Charlotte, North Carolina, May 2015:

Our new Princess Charlotte has a warm welcome waiting in the American city that bears her name.
As you might expect, Monday’s royal announcement was greeted with great delight in Charlotte, North Carolina.
“We were thrilled to learn that our city shares a name with Princess Charlotte of Cambridge,” said Mayor Dan Clodfelter. “We hope the princess will someday visit our beautiful city. After all, our ­nickname is the Queen City, so we would welcome Princess Charlotte and her family with open arms.”
I spent three days in Charlotte just before William and Kate’s daughter arrived and it’s a place where they treat every visitor like royalty.
It was named after Queen Charlotte of Mecklenburg-Strelitz (1744-1818), wife of King George III. And when you go back in history it turns out that the locals weren’t always so keen on royalty… but more of that later.
British tourists often pass through here on fly-drive tours because it’s a perfect entry or exit point for trips ranging all over the east coast and southern states.
But the city itself more than repays two or three days of your time. It’s a clean, well-kept place with lots of visitor attractions and one of the best standards of living in the USA.
It also has more trees than most forests. Flying in over the suburbs on a direct American Airlines flight from Heathrow there seemed to be at least 10 for every house.
One of the easiest ways to begin exploring is on a Segway tour. It’s easy to scoff when you see a swarm of bike-helmeted tourists riding these ungainly-looking machines, but don’t knock it until you try it.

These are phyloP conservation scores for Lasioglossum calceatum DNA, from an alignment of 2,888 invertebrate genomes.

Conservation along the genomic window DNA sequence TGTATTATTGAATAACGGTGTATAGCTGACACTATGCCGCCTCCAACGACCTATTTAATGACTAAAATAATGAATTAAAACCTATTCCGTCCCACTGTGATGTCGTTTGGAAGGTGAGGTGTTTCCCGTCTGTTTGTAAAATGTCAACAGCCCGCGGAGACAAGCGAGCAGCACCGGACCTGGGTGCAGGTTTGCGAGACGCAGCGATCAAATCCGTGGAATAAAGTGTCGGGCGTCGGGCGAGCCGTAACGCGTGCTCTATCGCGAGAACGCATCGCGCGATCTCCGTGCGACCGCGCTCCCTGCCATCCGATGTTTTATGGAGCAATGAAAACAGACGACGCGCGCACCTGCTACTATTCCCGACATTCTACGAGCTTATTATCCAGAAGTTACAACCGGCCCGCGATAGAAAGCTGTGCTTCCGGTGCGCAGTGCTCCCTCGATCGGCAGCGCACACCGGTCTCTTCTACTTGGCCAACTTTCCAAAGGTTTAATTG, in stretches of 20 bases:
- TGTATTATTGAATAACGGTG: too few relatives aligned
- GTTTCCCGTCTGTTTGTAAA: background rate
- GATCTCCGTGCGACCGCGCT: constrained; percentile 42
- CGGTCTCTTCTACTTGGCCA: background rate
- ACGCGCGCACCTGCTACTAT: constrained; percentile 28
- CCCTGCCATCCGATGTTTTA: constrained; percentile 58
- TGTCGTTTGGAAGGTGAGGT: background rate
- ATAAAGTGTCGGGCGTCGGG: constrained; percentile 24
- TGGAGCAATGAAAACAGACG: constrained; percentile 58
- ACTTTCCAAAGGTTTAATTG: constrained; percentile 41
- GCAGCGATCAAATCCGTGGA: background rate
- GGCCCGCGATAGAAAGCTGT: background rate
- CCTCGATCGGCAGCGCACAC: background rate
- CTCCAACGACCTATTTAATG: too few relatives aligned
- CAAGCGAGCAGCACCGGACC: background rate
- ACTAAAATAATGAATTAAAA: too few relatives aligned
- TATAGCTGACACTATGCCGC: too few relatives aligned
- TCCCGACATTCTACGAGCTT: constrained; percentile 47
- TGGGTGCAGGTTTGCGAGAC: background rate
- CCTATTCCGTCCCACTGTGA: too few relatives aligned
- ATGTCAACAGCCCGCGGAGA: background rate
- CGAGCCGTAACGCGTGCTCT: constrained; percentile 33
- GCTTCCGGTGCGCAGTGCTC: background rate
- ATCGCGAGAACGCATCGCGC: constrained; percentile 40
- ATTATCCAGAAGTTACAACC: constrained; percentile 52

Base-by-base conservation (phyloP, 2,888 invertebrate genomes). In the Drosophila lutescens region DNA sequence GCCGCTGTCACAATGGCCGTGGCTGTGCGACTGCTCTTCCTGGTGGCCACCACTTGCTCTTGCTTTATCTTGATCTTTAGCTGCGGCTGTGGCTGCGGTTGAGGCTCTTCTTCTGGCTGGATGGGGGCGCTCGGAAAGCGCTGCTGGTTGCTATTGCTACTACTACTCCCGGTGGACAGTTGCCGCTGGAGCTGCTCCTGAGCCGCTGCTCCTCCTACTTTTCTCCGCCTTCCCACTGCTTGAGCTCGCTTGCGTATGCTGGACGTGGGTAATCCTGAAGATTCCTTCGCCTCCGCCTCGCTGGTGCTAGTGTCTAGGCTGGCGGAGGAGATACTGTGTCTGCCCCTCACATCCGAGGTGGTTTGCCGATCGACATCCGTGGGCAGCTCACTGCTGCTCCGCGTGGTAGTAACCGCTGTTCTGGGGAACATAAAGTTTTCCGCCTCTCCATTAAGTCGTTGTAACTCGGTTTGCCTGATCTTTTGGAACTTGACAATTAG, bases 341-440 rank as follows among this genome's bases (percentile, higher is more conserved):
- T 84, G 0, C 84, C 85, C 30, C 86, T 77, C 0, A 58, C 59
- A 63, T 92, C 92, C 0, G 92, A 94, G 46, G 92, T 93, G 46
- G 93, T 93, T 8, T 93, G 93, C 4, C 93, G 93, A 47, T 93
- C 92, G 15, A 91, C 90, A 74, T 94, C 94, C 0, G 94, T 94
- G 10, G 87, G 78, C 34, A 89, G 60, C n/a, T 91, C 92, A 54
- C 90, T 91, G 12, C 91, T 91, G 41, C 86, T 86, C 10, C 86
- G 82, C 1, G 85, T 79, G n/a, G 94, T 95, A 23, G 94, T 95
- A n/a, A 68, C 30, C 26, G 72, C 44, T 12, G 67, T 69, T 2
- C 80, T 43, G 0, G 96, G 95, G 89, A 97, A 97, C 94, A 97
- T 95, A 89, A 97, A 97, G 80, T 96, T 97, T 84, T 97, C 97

I’d never set foot on one before but found it easy and intuitive to control and much more fun than walking. A two-hour Taste & Glide tour with genial guide Rod included food samples from three distinctive restaurants plus a guide to local history and customs.

Pastel-coloured oasis: the Fourth Ward

My favourite spot was the historic Fourth Ward, a quiet oasis of pastel-coloured wooden homes just a few steps from the steel and glass towers of the city centre. Here we had fried pickles at Alexander Michael’s restaurant, a former grocery store with a vintage pick-up truck outside. Segway tours start at £26pp. charlottenctours.com
Another first for me was a baseball game. The family atmosphere as the Charlotte Knights edged a 7-6 victory over the visiting Toledo Mud Hens at the city’s brand-new ball park was a revelation. With an ironic jingle after every pitch and cameras putting members of the crowd on a big screen, this felt like a good-natured game show when compared with the tribal rites of Britain’s national sport. charlotteknights.com
The baseball game also provided my first taste of local craft beer. The city’s oldest microbrewery opened only eight years ago but now there are dozens and every bar in town has a dizzying choice of beers.
I spent an entertaining two hours at the NASCAR Hall of Fame, America’s shrine to a motor sport that began in the wild country around Charlotte when 1930s bootleggers held races to find out whose souped-up whiskey wagons could best outrun the law.
You can try to stand up on a 33-degree section of banked track called the Glory Road and race other visitors on simulators built into full-size stock cars. My souvenir printout records a dismal last place with only two laps finished out of five.
I tried explaining to my expert rivals that I hadn’t played a video game since the Commodore Amiga went out of fashion in 1992 but my English accent proved too much of a distraction. Admission £13, nascarhall.com